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Title: Estimating Mass Flux From Size‐Fractionated Filtered Particles: Insights Into Controls on Sinking Velocities and Mass Fluxes in Recent U.S. GEOTRACES Cruises

We compile full ocean‐depth size‐fractionated (1–51 and >51 μm) particle concentration and composition of suspended particulate matter from three recent U.S. GEOTRACES cruises, and exploit detailed information of particle characteristics measured to give insights into controls on sinking velocity and mass flux. Our model integrates the concept of fractal scaling into Stokes' Law by incorporating one of two porosity‐size power law relationships that result in fractal dimensions of 1.4 and 2.1. The medians of pump‐derived total (>1 μm) mass flux in the upper 100 m of gyre stations are 285.1, 609.2, and 99.3 mg/m2/d in the North Atlantic, Eastern Tropical South Pacific, and Western Arctic Ocean cruises, respectively. In this data set, variations in particle concentration were generally more important than sinking velocity in controlling variations in mass flux. We examine different terms in a Stokes' Law model to explore how variations in particle and water column characteristics from these three cruises affect mass flux. The decomposition of different aspects of the Stokes' relationship sheds light on the lowest total mass flux of the three cruises in the Western Arctic, which could be explained by the Arctic having the lowest particle concentrations as well as the lowest sinking velocities due to having the smallest particle sizes and the most viscous water. This work shows the importance of both particle characteristics and size distribution for mass fluxes, and similar methods can be applied to existing and future size‐fractionated filtered particulate measurements to improve our understanding of the biological pump elsewhere.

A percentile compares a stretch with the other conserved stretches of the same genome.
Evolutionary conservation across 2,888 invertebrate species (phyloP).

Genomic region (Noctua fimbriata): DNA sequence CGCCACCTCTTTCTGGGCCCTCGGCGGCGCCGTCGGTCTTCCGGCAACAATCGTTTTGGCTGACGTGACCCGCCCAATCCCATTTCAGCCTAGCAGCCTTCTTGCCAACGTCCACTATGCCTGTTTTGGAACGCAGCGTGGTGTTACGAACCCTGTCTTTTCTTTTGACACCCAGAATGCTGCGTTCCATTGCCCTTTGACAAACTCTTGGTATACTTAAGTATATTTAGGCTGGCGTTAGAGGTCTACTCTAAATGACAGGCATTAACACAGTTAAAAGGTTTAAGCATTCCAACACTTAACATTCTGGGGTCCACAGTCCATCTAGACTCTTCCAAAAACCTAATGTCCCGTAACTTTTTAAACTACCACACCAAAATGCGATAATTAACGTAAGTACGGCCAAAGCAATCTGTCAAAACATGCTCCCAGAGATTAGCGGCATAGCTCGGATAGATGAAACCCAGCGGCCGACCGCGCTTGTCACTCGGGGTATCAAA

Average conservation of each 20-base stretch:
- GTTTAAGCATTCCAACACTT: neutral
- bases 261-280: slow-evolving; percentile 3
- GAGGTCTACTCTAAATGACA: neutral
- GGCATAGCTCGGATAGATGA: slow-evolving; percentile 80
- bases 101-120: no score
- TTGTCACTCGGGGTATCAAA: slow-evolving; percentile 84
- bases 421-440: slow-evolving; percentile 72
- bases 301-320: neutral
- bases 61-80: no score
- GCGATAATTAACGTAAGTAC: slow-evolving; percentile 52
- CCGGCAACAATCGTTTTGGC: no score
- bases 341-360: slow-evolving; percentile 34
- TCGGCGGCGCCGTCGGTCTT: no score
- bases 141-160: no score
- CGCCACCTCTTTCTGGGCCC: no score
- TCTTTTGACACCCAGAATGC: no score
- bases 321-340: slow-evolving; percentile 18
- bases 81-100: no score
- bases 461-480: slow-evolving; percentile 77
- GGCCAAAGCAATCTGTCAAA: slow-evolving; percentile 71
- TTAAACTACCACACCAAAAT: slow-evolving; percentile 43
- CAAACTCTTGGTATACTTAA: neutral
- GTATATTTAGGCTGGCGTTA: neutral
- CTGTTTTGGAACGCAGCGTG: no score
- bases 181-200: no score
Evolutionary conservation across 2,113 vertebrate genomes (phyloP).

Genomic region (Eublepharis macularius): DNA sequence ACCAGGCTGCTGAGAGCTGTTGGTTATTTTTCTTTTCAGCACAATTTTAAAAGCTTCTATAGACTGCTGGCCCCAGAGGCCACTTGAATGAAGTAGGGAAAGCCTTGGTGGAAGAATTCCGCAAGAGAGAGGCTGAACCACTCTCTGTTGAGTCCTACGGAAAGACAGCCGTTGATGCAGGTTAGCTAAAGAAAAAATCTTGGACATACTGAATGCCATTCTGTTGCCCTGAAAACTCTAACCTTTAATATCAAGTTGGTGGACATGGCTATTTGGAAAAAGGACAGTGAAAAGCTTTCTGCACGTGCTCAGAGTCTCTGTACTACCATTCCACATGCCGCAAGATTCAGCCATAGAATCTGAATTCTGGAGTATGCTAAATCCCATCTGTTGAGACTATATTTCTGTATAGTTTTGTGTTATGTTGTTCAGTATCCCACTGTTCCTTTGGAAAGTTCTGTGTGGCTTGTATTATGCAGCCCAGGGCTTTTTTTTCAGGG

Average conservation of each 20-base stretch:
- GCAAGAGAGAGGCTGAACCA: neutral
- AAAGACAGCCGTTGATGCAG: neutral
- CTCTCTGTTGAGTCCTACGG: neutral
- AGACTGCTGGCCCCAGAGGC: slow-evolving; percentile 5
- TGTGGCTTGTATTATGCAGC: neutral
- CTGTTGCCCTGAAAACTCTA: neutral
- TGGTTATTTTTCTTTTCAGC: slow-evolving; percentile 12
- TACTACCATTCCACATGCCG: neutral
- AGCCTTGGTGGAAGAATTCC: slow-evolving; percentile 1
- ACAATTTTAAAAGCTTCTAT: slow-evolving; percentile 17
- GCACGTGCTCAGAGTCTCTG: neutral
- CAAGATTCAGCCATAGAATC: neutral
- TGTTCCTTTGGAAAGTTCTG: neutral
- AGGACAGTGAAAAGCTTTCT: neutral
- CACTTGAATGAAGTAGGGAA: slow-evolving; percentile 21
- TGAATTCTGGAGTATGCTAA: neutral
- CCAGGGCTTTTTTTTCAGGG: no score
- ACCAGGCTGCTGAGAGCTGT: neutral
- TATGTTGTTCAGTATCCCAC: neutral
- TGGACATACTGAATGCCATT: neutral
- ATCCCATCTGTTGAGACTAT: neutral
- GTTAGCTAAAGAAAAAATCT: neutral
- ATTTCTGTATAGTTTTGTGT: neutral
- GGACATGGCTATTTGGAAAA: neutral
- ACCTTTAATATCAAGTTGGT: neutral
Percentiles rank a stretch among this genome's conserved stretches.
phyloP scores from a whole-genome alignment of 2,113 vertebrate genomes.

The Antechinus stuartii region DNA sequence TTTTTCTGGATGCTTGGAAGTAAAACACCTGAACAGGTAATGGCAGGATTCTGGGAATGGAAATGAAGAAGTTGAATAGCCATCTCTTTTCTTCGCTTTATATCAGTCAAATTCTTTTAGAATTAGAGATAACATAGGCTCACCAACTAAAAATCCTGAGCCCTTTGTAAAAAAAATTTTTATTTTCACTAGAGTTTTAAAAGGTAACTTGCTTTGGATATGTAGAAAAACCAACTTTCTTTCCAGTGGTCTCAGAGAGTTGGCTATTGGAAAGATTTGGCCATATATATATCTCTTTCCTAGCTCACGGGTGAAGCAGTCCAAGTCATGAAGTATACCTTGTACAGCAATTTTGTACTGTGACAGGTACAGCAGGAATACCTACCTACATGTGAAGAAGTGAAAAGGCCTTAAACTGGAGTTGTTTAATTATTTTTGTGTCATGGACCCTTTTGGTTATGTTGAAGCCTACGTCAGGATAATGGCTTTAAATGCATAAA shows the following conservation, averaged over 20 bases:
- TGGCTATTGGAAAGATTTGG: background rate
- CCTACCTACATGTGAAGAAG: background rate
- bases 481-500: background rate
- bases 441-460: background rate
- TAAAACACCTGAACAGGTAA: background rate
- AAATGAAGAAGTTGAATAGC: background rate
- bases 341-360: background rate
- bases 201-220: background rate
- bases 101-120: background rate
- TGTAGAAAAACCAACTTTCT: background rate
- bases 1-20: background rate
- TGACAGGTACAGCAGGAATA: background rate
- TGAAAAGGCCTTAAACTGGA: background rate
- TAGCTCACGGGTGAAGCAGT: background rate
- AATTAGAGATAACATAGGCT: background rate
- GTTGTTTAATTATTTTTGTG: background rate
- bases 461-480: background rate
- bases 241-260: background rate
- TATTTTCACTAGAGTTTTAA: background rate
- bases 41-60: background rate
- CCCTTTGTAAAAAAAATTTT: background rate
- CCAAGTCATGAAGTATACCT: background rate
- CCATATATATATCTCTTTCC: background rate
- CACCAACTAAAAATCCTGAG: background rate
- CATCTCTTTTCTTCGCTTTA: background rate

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Author(s) / Creator(s):
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Publisher / Repository:
DOI PREFIX: 10.1029
Date Published:
Journal Name:
Global Biogeochemical Cycles
Medium: X
Sponsoring Org:
National Science Foundation
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